I am confused by the definition of probabilistic checkable proofs.

Language $L$ has an $(r(n),q(n))$ - PCP verifier, if there is a PPA V satisfying:

Efficiency: $V$ uses at most $r(n)$ random coins and makes at most $q(n)$ nonadaptive queries to location of $\pi$.

Completeness: $x \in L, \exists \pi \in \{0,1\}^*, Pr[V^{\pi}(x)=1]=1$

Soundness: $x \notin L, \forall \pi \in \{0,1\}^*, Pr[V^{\pi}(x)=1]\leq\frac{1}{2}$

The main question:

  • Why does PCP need randomness?
  • How exactly are random coins used in the PCP?
  • And what happens when these random coins are actually deterministic?
  • Where does the effective proof length bound of $2^{r(n)}q(n)$ come from?
  • $\begingroup$ I have no answer for you, but this reads as if you should closely re-read the definition, motivating text in a textbook and a couple of theorems. $\endgroup$ – Raphael Jun 21 '13 at 6:20
  • $\begingroup$ @Raphael, you are right, but it still doesn't make sense for me. As I understand, $r(n)$ random coins define a specific location between $0..2^{r(n)}$, only one location, how $r(n)$ can encode several locations, $q(n)$ number of queries to the same proof witnesses $\pi$, or it's just $q(n)$ different $\pi$'s. $\endgroup$ – com Jun 21 '13 at 11:20

The way a PCP works is like so: in order to verify some property, the prover presents a proof P which is "easily testable". The way to test it is to query the proof at a small number $q(n)$ of points. We want the PCP to satisfy two properties:

  1. If the property actually holds, the verifier should always (or almost always) accept.
  2. If the property doesn't hold, then the verifier would notice with some constant probability.

Now if the proof is long and the verifier only looks at a small number $q(n)$ of them, then they better be random! Otherwise it's very easy to fool the verifier. That should answer your first and third questions.

How are the random coins used? In an arbitrary way. The verifier chooses $r(n)$ random coins, and based on them queries the proof at $q(n)$ points. Then she applies a test which always succeeds in YES instances (the property holds), but fails with constant probability (over the coin tosses) in NO instances (the property doesn't hold). That should answer the second question.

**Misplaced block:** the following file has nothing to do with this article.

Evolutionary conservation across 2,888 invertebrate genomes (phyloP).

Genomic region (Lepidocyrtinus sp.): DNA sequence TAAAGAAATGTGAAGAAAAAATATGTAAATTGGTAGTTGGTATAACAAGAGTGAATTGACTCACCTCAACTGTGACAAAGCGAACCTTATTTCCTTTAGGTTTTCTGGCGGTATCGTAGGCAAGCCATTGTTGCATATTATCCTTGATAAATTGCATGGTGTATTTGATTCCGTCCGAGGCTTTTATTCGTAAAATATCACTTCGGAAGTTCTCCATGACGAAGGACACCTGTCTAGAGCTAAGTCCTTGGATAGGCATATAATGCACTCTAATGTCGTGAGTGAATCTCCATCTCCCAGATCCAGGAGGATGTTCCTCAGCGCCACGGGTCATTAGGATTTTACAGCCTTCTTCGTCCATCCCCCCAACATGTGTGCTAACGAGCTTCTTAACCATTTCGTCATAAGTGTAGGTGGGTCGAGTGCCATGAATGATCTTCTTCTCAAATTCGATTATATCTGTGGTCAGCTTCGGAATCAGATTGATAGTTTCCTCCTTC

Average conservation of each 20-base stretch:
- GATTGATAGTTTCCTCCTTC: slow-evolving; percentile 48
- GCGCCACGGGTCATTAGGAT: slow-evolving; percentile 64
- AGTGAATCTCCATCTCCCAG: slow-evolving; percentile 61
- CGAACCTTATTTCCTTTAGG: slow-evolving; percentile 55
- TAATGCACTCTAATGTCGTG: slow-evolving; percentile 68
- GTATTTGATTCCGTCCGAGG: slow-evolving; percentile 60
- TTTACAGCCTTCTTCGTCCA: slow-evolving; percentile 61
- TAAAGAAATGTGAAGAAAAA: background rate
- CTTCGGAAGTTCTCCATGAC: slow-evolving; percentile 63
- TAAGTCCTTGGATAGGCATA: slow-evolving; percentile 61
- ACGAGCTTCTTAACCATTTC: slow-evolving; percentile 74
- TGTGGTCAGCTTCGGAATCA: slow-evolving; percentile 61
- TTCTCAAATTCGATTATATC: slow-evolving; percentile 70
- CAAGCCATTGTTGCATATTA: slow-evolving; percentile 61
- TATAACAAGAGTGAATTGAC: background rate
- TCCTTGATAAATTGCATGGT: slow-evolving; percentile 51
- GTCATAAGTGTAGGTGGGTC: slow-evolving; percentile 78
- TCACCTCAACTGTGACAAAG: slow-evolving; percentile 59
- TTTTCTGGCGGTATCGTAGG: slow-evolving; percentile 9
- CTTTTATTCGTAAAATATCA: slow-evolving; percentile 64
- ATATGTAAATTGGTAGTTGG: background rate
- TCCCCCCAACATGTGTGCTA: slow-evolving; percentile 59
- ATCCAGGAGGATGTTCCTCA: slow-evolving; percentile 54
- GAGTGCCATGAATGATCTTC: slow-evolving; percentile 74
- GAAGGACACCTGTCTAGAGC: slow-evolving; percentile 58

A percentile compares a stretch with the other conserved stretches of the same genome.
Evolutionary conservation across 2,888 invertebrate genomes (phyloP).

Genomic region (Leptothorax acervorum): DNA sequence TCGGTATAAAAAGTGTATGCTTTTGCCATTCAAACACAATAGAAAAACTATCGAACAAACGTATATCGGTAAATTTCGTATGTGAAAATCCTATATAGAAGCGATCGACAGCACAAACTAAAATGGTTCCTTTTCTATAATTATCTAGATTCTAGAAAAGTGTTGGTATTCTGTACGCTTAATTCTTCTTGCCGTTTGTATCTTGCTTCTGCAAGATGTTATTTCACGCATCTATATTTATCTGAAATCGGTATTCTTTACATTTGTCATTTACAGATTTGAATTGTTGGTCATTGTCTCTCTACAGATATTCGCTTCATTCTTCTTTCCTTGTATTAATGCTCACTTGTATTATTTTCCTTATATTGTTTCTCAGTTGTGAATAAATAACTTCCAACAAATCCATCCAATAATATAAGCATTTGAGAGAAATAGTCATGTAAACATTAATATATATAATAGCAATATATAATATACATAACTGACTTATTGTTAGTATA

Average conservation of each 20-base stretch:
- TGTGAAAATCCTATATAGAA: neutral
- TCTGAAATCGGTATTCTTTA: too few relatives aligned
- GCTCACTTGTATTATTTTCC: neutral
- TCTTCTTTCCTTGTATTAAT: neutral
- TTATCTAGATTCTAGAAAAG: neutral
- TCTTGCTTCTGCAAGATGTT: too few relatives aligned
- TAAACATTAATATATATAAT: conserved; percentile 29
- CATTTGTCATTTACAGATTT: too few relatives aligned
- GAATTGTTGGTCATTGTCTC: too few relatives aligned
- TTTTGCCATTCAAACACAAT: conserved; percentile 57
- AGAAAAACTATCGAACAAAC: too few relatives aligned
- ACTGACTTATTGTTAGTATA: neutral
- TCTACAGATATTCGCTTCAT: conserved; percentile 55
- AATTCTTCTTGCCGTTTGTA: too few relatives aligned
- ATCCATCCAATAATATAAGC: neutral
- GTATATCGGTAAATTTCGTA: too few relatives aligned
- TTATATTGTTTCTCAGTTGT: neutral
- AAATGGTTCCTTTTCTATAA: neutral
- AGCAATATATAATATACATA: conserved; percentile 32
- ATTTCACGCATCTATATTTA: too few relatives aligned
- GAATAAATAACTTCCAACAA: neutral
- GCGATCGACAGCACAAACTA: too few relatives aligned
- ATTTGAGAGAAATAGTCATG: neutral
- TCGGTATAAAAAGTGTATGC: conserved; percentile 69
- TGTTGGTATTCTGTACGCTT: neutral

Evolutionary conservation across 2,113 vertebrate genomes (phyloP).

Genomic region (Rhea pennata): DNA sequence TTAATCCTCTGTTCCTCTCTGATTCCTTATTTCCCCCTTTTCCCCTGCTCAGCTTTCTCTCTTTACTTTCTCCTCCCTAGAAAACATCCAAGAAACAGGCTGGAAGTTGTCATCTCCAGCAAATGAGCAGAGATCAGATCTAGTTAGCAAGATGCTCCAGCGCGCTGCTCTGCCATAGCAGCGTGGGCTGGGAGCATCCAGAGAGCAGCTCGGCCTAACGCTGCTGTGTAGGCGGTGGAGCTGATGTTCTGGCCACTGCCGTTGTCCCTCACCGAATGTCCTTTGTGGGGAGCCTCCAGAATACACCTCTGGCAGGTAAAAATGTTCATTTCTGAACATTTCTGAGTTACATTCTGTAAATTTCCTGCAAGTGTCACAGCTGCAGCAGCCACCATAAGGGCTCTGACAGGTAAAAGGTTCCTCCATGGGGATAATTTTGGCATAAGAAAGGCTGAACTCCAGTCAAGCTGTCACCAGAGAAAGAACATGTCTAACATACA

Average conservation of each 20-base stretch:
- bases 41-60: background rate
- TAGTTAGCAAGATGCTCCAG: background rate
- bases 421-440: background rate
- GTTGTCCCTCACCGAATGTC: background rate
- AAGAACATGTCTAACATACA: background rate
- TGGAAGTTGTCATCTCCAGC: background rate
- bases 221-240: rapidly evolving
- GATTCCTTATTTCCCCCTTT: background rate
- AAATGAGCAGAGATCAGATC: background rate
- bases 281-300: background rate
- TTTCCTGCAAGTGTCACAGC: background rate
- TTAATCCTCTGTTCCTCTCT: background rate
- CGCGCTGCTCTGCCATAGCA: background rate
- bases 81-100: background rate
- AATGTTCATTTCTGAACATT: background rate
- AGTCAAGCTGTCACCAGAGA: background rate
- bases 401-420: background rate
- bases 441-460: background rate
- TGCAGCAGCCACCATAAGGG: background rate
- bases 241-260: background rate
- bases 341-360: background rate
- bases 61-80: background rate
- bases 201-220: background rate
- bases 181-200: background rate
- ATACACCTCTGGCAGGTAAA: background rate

Since there are $r(n)$ coins, there are $2^{r(n)}$ different outcomes for the coins, and so the verifier in total queries the proof in at most $2^{r(n)}q(n)$ different places. That answers your fourth question.

What's the point of a PCP? We can encode the verifier as a CNF whose variables are the bits of the proof: for each of the $2^{r(n)}$ coin tosses, there are clauses encoding that the $q(n)$ bits sampled pass the verifier's test. If it's a YES instance, then this CNF is satisfiable. If it's a NO instance, then the verifier fails with some constant probability, and so a constant fraction of the clauses in the CNF are always unsatisfied.

The PCP theorem gives a PCP for 3SAT with $q(n) = O(\log n)$ and $r(n) = O(1)$. That means that given a 3CNF, we can come construct a new CNF of length $O(2^{q(n)}) = n^{O(1)}$ using the construction outlined in the preceding paragraph such that (i) if the original 3CNF formula is satisfiable, so is the new one, (ii) otherwise, at most $1-\epsilon$ fraction of the clauses can ever be satisfied in the new CNF. That gives a hardness of approximation result for 3SAT.

Using Raz's parallel repetition theorem, Håstad obtained a construct in which in case (ii), at most $7/8+\epsilon$ of the clauses can be satisfied, thus obtaining an optimal inapproximability result. (It's optimal since a random assignment satisfies $7/8$ of the clauses; this algorithm can be derandomized using the method of conditional expectations.)

  • $\begingroup$ There are $2^{r(n)}$ different outcomes for the coins, but what they are in terms of prover? Are they just locations on the $\pi$, if so that $|\pi| \leq 2^{r(n)}$. "the verifier in total queries the proof in at most $2^{r(n)}q(n)$ different places." - but they are just $q(n)$ queries, at most it can query $\pi$ in $q(n)$ different places. What I get wrong? $\endgroup$ – com Jun 21 '13 at 7:50
  • $\begingroup$ The places which get queried depend on the coin tosses. For each of the $2^{r(n)}$ coin tosses, there are $q(n)$ places that get queried, so in total there are at most $2^{r(n)}q(n)$ places that get queried. For example, perhaps $q(n) = 3$ and the places that get queried are $3R,3R+1,3R+2$, where $R \in [2^{r(n)}]$ are the random bits. $\endgroup$ – Yuval Filmus Jun 21 '13 at 13:34
  • $\begingroup$ Does it mean that $R$ just identify the location of the first symbol to read, and $q(n)$ identifies how many consecutive symbols starting from $R$ should the verifier read? $\endgroup$ – com Jun 21 '13 at 14:25
  • $\begingroup$ No, $R$ is just a string of length $r(n)$, and the verifier can do with it whatever she wants. For example, if $R = 0$ she could read bits $10,56,78$, and if $R = 1$ she could read bits $13,102,55555$. It's completely up to her. Another example: the verifier can use her random bits to sample a few (possibly correlated) random positions (that's more similar to what actually happens in PCPs). $\endgroup$ – Yuval Filmus Jun 21 '13 at 15:08
  • $\begingroup$ Oh, understood, so the "mapping logic" is up to verifier, and not known to us. I thought that we know the logic. $\endgroup$ – com Jun 21 '13 at 15:26

Your Answer

By clicking “Post Your Answer”, you agree to our terms of service, privacy policy and cookie policy

Not the answer you're looking for? Browse other questions tagged or ask your own question.